With Democrats cratering in the polls over their collapsing health care law, they are trying to pivot to the only part of their policy agenda that still enjoys broad public support: The minimum wage. But their advocacy and its popularity rest on the incorrect belief that a significant number of families live on the minimum wage. Instead, the primary impact would be to exacerbate a crisis of youth unemployment spurred largely by the last minimum wage increase.
A recent analysis by Ben Gitis of the American Action Forum found that just 1.9 percent of all wage and salary earners make the minimum wage or less. Just 0.3 percent of people in families with incomes below the poverty line make the minimum wage or less — and just 1.5 percent make less than $10.10, the level that Democrats have suggested for the next hike. Applying the most recent academic research, Gitis also found that such an increase would reduce employment by more than two million jobs.
Many of those jobs are the first work experience for teenagers and young adults. Gitis found 36.6 percent of minimum wage workers are teenagers. The liberal Center for Economic and Policy Research found that more than 60 percent of fast food workers — the heart of liberal advocacy efforts — are 24 or younger.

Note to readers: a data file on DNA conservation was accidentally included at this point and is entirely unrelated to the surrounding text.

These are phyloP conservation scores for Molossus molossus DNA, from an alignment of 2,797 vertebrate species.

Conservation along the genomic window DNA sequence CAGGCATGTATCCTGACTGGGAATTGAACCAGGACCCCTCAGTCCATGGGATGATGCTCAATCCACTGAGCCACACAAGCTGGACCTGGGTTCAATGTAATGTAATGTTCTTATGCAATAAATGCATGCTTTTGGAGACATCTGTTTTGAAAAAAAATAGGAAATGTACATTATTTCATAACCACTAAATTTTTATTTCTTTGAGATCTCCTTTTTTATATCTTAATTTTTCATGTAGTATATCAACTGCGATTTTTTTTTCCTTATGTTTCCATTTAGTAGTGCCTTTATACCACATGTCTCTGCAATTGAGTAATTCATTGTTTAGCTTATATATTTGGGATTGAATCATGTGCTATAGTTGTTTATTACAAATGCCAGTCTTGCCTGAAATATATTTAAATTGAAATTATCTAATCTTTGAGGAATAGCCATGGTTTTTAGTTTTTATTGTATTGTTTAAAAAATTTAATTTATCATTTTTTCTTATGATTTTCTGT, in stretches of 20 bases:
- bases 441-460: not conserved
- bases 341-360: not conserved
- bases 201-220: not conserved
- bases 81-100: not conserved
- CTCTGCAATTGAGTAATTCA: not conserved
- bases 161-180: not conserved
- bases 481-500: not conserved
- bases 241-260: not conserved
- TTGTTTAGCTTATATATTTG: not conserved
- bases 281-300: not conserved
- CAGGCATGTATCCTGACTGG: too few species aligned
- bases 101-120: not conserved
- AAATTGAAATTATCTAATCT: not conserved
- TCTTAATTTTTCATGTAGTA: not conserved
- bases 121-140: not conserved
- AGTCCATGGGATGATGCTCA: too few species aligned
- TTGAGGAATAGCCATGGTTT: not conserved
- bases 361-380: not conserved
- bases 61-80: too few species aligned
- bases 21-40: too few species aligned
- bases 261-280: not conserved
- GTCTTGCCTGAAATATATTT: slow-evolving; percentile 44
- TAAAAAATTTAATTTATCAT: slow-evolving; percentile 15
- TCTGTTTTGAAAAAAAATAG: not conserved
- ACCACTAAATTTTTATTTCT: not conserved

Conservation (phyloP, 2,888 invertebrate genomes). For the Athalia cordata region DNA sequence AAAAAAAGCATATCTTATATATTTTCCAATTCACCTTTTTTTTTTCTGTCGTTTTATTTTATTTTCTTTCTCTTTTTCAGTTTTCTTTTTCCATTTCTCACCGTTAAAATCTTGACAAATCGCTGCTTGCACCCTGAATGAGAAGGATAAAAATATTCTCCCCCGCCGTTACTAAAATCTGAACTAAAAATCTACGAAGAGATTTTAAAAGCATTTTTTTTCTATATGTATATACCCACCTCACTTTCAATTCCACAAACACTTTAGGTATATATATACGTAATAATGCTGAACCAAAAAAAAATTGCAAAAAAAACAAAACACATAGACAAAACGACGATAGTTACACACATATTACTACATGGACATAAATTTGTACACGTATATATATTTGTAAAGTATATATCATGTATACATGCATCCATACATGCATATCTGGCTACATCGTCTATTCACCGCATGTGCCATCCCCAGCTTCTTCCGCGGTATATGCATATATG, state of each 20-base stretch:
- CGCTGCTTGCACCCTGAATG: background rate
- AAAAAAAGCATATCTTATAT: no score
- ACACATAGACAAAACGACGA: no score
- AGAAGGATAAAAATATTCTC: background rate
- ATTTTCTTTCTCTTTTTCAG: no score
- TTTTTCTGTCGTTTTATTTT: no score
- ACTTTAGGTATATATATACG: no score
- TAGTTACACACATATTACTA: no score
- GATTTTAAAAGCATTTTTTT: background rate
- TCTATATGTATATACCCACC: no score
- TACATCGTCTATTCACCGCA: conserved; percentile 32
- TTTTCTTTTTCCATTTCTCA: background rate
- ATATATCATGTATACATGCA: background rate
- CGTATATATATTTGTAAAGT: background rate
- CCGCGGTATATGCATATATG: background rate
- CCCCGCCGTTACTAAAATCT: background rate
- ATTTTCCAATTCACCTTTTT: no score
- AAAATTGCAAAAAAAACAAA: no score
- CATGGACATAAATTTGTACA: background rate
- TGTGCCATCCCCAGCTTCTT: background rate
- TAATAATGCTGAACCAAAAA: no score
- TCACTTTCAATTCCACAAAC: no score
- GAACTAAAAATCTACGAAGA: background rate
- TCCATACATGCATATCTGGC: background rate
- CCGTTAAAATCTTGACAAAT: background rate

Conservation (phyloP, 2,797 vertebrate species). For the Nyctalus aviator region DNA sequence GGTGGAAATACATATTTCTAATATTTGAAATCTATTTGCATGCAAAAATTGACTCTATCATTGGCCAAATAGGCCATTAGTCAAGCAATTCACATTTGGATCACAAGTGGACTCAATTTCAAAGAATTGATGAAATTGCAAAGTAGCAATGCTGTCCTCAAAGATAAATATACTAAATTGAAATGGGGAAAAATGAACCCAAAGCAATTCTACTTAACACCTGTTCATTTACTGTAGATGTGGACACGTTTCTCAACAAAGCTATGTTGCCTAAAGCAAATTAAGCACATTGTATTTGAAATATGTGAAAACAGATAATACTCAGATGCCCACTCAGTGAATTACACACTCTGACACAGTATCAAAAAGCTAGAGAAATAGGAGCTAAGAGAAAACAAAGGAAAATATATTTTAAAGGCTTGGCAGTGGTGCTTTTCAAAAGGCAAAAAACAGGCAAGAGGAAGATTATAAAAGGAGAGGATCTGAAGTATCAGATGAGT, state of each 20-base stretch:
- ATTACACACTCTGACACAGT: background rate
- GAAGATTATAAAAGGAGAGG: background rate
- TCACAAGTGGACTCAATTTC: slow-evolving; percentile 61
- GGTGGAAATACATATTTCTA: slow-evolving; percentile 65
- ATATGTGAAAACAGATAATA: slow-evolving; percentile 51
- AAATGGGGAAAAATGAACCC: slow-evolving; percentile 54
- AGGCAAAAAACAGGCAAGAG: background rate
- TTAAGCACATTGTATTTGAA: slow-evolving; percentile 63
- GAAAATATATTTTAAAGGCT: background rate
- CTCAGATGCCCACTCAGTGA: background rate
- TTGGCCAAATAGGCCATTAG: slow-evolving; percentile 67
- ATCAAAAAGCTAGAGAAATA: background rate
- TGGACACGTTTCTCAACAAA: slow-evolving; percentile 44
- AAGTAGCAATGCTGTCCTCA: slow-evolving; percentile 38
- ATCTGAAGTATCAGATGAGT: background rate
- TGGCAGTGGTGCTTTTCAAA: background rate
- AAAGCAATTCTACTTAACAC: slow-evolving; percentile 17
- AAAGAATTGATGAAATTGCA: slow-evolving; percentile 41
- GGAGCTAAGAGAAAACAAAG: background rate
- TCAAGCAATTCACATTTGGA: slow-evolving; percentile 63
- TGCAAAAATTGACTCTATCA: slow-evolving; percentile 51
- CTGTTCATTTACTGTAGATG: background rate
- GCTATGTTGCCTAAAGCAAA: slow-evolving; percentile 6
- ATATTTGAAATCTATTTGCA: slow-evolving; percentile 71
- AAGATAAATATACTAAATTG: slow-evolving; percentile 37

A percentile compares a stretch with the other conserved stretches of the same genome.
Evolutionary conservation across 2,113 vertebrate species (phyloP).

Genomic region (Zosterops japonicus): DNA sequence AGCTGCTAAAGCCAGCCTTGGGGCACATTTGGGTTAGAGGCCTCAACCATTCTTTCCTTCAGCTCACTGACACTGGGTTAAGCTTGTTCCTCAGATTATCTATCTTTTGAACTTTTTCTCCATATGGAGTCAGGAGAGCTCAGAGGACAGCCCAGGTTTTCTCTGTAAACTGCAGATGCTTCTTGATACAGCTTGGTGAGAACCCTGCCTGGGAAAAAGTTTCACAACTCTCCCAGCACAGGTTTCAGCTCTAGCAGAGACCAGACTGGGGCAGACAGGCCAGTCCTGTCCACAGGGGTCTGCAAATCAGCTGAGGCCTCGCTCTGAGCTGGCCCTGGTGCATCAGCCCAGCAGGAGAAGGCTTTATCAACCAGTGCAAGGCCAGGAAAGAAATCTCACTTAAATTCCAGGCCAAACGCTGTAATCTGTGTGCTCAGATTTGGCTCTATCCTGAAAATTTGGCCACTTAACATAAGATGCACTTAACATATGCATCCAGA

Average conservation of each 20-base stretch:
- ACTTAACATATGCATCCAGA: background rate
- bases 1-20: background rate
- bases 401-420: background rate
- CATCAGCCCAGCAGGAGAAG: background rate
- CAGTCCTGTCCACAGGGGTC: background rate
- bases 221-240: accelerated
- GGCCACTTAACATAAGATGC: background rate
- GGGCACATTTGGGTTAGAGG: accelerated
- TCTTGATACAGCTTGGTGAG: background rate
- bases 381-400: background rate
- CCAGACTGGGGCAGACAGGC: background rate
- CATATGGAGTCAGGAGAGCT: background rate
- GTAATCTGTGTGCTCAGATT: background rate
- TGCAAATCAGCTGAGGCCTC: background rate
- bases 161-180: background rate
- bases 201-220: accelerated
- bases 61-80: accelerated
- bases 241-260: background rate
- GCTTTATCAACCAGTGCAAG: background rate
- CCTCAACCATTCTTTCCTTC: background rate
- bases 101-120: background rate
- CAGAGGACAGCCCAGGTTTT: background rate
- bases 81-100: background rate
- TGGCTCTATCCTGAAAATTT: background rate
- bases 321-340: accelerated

The minimum wage has already priced a scandalously large number of young Americans out of jobs, denying them crucial work experience and the first step on the ladder of economic opportunity. While unemployment for adults age 25 and over has now dropped to 6.2 percent, the teenage unemployment rate is still over 20 percent and the unemployment rate for workers 20 to 24 is 11.6 percent.
Since 1948, when the federal Bureau of Labor Statistics began tracking it, 20 percent teenage unemployment has been mostly unthinkable. It didn’t happen for a single month from 1948 until May of 1975, when the mark was reached for a brief fourth month stretch against the backdrop of an increasing minimum wage.